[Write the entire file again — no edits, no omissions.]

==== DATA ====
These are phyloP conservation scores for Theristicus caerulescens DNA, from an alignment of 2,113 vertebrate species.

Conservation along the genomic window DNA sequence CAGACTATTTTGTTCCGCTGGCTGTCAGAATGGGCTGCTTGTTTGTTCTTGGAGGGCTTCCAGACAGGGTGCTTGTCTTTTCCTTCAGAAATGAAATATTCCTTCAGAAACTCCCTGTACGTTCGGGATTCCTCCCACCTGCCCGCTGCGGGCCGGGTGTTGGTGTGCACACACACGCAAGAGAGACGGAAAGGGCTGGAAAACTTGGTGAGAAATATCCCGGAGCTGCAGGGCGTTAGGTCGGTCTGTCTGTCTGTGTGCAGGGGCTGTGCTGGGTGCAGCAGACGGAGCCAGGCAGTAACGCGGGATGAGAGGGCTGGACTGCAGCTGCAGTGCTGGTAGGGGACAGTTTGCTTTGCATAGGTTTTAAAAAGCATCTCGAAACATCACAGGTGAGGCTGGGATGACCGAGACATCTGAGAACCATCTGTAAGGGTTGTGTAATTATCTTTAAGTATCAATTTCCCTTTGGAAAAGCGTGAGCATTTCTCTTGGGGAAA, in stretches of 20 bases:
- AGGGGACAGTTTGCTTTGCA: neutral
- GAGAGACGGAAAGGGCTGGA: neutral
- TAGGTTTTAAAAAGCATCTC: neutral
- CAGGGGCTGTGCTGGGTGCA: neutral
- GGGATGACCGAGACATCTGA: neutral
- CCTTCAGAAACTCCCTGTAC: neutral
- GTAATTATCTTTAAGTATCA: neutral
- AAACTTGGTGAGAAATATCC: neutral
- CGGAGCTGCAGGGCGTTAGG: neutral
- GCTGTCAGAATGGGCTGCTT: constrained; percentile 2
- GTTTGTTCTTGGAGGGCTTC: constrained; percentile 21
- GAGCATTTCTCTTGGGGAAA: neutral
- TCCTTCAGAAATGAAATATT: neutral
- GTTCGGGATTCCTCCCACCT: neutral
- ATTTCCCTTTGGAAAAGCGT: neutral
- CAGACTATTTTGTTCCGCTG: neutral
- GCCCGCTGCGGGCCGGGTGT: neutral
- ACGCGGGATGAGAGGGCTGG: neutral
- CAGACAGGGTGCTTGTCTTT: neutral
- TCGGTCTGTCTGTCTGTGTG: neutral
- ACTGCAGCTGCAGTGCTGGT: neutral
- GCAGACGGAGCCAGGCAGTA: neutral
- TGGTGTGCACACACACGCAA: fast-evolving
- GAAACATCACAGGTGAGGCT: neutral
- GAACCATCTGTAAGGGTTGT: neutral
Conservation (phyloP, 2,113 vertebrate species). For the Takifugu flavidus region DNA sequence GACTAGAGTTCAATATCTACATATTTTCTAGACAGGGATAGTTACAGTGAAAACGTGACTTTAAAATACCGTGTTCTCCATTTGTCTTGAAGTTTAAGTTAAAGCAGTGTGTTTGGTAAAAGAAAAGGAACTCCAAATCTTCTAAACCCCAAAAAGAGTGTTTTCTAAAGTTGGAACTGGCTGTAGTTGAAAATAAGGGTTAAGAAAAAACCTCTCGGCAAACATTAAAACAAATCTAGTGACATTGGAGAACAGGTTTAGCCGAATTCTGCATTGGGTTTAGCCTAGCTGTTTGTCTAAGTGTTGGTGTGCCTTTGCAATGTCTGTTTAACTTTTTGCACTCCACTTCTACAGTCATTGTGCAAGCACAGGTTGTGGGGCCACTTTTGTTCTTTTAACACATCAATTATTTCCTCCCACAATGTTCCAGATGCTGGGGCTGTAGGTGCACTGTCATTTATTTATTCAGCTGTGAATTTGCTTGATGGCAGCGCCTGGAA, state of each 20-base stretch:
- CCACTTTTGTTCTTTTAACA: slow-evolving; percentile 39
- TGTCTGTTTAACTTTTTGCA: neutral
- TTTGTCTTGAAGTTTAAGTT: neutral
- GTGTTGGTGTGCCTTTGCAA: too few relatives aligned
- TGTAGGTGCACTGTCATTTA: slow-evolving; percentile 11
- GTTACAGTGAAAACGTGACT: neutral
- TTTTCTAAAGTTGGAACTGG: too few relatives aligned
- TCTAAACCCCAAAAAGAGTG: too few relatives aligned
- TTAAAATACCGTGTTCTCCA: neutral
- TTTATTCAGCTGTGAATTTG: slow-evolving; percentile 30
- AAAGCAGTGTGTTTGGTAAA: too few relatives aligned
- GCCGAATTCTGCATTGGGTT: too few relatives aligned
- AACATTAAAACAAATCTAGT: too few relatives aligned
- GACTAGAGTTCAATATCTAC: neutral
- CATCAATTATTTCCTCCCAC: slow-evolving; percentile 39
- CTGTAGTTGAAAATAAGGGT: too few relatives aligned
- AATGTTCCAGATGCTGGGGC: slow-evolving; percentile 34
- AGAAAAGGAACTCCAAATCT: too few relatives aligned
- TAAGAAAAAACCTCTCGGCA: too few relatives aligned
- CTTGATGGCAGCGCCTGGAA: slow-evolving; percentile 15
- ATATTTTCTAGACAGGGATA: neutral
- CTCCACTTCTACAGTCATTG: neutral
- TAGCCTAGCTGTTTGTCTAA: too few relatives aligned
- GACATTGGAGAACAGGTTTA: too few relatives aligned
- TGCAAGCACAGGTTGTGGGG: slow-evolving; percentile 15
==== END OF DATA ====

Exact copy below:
These are phyloP conservation scores for Theristicus caerulescens DNA, from an alignment of 2,113 vertebrate species.

Conservation along the genomic window DNA sequence CAGACTATTTTGTTCCGCTGGCTGTCAGAATGGGCTGCTTGTTTGTTCTTGGAGGGCTTCCAGACAGGGTGCTTGTCTTTTCCTTCAGAAATGAAATATTCCTTCAGAAACTCCCTGTACGTTCGGGATTCCTCCCACCTGCCCGCTGCGGGCCGGGTGTTGGTGTGCACACACACGCAAGAGAGACGGAAAGGGCTGGAAAACTTGGTGAGAAATATCCCGGAGCTGCAGGGCGTTAGGTCGGTCTGTCTGTCTGTGTGCAGGGGCTGTGCTGGGTGCAGCAGACGGAGCCAGGCAGTAACGCGGGATGAGAGGGCTGGACTGCAGCTGCAGTGCTGGTAGGGGACAGTTTGCTTTGCATAGGTTTTAAAAAGCATCTCGAAACATCACAGGTGAGGCTGGGATGACCGAGACATCTGAGAACCATCTGTAAGGGTTGTGTAATTATCTTTAAGTATCAATTTCCCTTTGGAAAAGCGTGAGCATTTCTCTTGGGGAAA, in stretches of 20 bases:
- AGGGGACAGTTTGCTTTGCA: neutral
- GAGAGACGGAAAGGGCTGGA: neutral
- TAGGTTTTAAAAAGCATCTC: neutral
- CAGGGGCTGTGCTGGGTGCA: neutral
- GGGATGACCGAGACATCTGA: neutral
- CCTTCAGAAACTCCCTGTAC: neutral
- GTAATTATCTTTAAGTATCA: neutral
- AAACTTGGTGAGAAATATCC: neutral
- CGGAGCTGCAGGGCGTTAGG: neutral
- GCTGTCAGAATGGGCTGCTT: constrained; percentile 2
- GTTTGTTCTTGGAGGGCTTC: constrained; percentile 21
- GAGCATTTCTCTTGGGGAAA: neutral
- TCCTTCAGAAATGAAATATT: neutral
- GTTCGGGATTCCTCCCACCT: neutral
- ATTTCCCTTTGGAAAAGCGT: neutral
- CAGACTATTTTGTTCCGCTG: neutral
- GCCCGCTGCGGGCCGGGTGT: neutral
- ACGCGGGATGAGAGGGCTGG: neutral
- CAGACAGGGTGCTTGTCTTT: neutral
- TCGGTCTGTCTGTCTGTGTG: neutral
- ACTGCAGCTGCAGTGCTGGT: neutral
- GCAGACGGAGCCAGGCAGTA: neutral
- TGGTGTGCACACACACGCAA: fast-evolving
- GAAACATCACAGGTGAGGCT: neutral
- GAACCATCTGTAAGGGTTGT: neutral
Conservation (phyloP, 2,113 vertebrate species). For the Takifugu flavidus region DNA sequence GACTAGAGTTCAATATCTACATATTTTCTAGACAGGGATAGTTACAGTGAAAACGTGACTTTAAAATACCGTGTTCTCCATTTGTCTTGAAGTTTAAGTTAAAGCAGTGTGTTTGGTAAAAGAAAAGGAACTCCAAATCTTCTAAACCCCAAAAAGAGTGTTTTCTAAAGTTGGAACTGGCTGTAGTTGAAAATAAGGGTTAAGAAAAAACCTCTCGGCAAACATTAAAACAAATCTAGTGACATTGGAGAACAGGTTTAGCCGAATTCTGCATTGGGTTTAGCCTAGCTGTTTGTCTAAGTGTTGGTGTGCCTTTGCAATGTCTGTTTAACTTTTTGCACTCCACTTCTACAGTCATTGTGCAAGCACAGGTTGTGGGGCCACTTTTGTTCTTTTAACACATCAATTATTTCCTCCCACAATGTTCCAGATGCTGGGGCTGTAGGTGCACTGTCATTTATTTATTCAGCTGTGAATTTGCTTGATGGCAGCGCCTGGAA, state of each 20-base stretch:
- CCACTTTTGTTCTTTTAACA: slow-evolving; percentile 39
- TGTCTGTTTAACTTTTTGCA: neutral
- TTTGTCTTGAAGTTTAAGTT: neutral
- GTGTTGGTGTGCCTTTGCAA: too few relatives aligned
- TGTAGGTGCACTGTCATTTA: slow-evolving; percentile 11
- GTTACAGTGAAAACGTGACT: neutral
- TTTTCTAAAGTTGGAACTGG: too few relatives aligned
- TCTAAACCCCAAAAAGAGTG: too few relatives aligned
- TTAAAATACCGTGTTCTCCA: neutral
- TTTATTCAGCTGTGAATTTG: slow-evolving; percentile 30
- AAAGCAGTGTGTTTGGTAAA: too few relatives aligned
- GCCGAATTCTGCATTGGGTT: too few relatives aligned
- AACATTAAAACAAATCTAGT: too few relatives aligned
- GACTAGAGTTCAATATCTAC: neutral
- CATCAATTATTTCCTCCCAC: slow-evolving; percentile 39
- CTGTAGTTGAAAATAAGGGT: too few relatives aligned
- AATGTTCCAGATGCTGGGGC: slow-evolving; percentile 34
- AGAAAAGGAACTCCAAATCT: too few relatives aligned
- TAAGAAAAAACCTCTCGGCA: too few relatives aligned
- CTTGATGGCAGCGCCTGGAA: slow-evolving; percentile 15
- ATATTTTCTAGACAGGGATA: neutral
- CTCCACTTCTACAGTCATTG: neutral
- TAGCCTAGCTGTTTGTCTAA: too few relatives aligned
- GACATTGGAGAACAGGTTTA: too few relatives aligned
- TGCAAGCACAGGTTGTGGGG: slow-evolving; percentile 15